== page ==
Revitalising the system
Rather than fostering any challenge to the system, Tanczos wants it modified “so our young people actually feel they can understand the system, and we can therefore influence it, play a part in it.”
Another goal is to get the subject of ‘civics’ introduced to the education system because he’s disappointed that few people understand the governmental and select committee process. “I think if more people knew about that they’d do it more and we would have better laws. So there are ways now that people can influence government, they just don’t know about them.”
He also wants the culture of Parliament to be humanised, and for the institution to “become reimpowered”. As can be imagined, he doesn’t like the confrontational aspect of parliament and thinks that governments like Labour-Alliance should look for more agreement with National and ACT. He hopes for a future where “its not just a case of the governing party or coalition saying to the opposition ‘we won, fuck you’, but actually looking for agreement.”
Of course, all of this amounts to an attempt to strengthen the capitalist system, by making it work better at the political level. So it is probably not surprising that he’s also enthusiastic about the new government, suggesting that they’re finally addressing the social breakdown, or that he’s full of praise for Helen Clark: “I do get a sense that she – despite whatever games she might’ve had to play to get where she is – is genuinely concerned about people. I think she’ll be a good Prime Minister.” Of course, among the ‘games’ she played to get where she is was participation in the last Labour government, one that carried through the most vicious attacks on workers since the Depression.
Tanczos’s moderation wouldn’t be so worthy of criticism if it weren’t for the fact that he is dressed up by the media and himself as some sort of radical who has slipped into parliament.
Moreover, not only is he actually quite moderate, but often his views are dangerously socially conservative and moralistic. The same Listener article that likened him to Capill also labelled him a “tut-tutter”. As well as voting, in last year’s referendum, for harsher penalties for offenders, including hard labour, even his approach to drug taking and its prohibition is surprisingly conservative.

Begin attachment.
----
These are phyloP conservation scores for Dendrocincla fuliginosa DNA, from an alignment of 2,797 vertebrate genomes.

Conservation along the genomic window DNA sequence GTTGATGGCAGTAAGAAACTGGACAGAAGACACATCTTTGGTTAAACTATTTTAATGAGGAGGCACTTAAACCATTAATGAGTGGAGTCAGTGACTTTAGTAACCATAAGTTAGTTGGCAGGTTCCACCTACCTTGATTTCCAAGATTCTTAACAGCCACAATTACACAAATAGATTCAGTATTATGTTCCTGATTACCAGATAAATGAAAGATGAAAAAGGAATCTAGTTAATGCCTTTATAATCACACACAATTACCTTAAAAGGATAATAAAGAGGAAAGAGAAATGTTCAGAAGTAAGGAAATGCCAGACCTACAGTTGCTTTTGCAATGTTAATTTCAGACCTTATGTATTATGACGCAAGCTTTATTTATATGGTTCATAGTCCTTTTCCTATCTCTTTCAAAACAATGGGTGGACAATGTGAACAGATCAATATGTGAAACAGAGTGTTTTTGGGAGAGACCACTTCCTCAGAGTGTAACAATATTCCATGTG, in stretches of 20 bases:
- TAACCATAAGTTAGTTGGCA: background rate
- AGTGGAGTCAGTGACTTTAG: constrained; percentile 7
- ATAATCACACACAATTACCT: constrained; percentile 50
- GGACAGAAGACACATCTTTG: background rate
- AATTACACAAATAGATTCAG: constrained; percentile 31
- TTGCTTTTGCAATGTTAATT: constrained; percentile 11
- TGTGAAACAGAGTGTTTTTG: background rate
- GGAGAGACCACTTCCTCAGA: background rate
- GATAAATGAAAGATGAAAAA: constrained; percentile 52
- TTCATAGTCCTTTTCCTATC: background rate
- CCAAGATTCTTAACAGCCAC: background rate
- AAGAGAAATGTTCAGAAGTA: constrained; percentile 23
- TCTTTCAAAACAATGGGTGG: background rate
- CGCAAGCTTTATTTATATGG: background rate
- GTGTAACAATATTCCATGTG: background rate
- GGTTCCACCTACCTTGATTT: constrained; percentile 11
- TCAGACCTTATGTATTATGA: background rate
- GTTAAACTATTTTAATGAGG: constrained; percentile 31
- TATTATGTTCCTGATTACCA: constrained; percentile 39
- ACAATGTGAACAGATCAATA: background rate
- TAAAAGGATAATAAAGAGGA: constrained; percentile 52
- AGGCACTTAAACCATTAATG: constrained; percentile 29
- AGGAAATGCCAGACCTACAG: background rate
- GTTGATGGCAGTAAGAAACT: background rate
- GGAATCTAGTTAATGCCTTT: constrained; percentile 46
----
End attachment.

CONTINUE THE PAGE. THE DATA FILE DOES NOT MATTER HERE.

As one article reported, “the real problem, he says, is that young people, especially young Maori, are arrested….and lose respect for the law, for the social fabric.” Despite being New Zealand’s most prominent cannabis user, he wants to discourage young people from using it. And surprisingly for someone who wants the government out of people’s lives, Tanczos wants some currently legal drugs made illegal.
As well as helping promote irrationalist religious mumbo-jumbo and opposition to more efficient food production and transportation, Tanczos is also partly responsible for his Green Party being elected to Parliament.
In an attempt to stop the Greens winning any seats in 1999, the National Party built Tanczos up as a bogeyman, painting him as a dangerous radical. The strategy backfired in the bland election campaign, with the consequence that people went out and voted Green thinking Tanczos and company would be something radical and fresh.
But, while the country’s first Rastafarian MP and supposed “sex-symbol of NZ politics” might have a good line in pithy media-friendly quotes and positively reek of earnestness, he’s also a good reminder that we shouldn’t judge a book by its ‘alternative’ cover.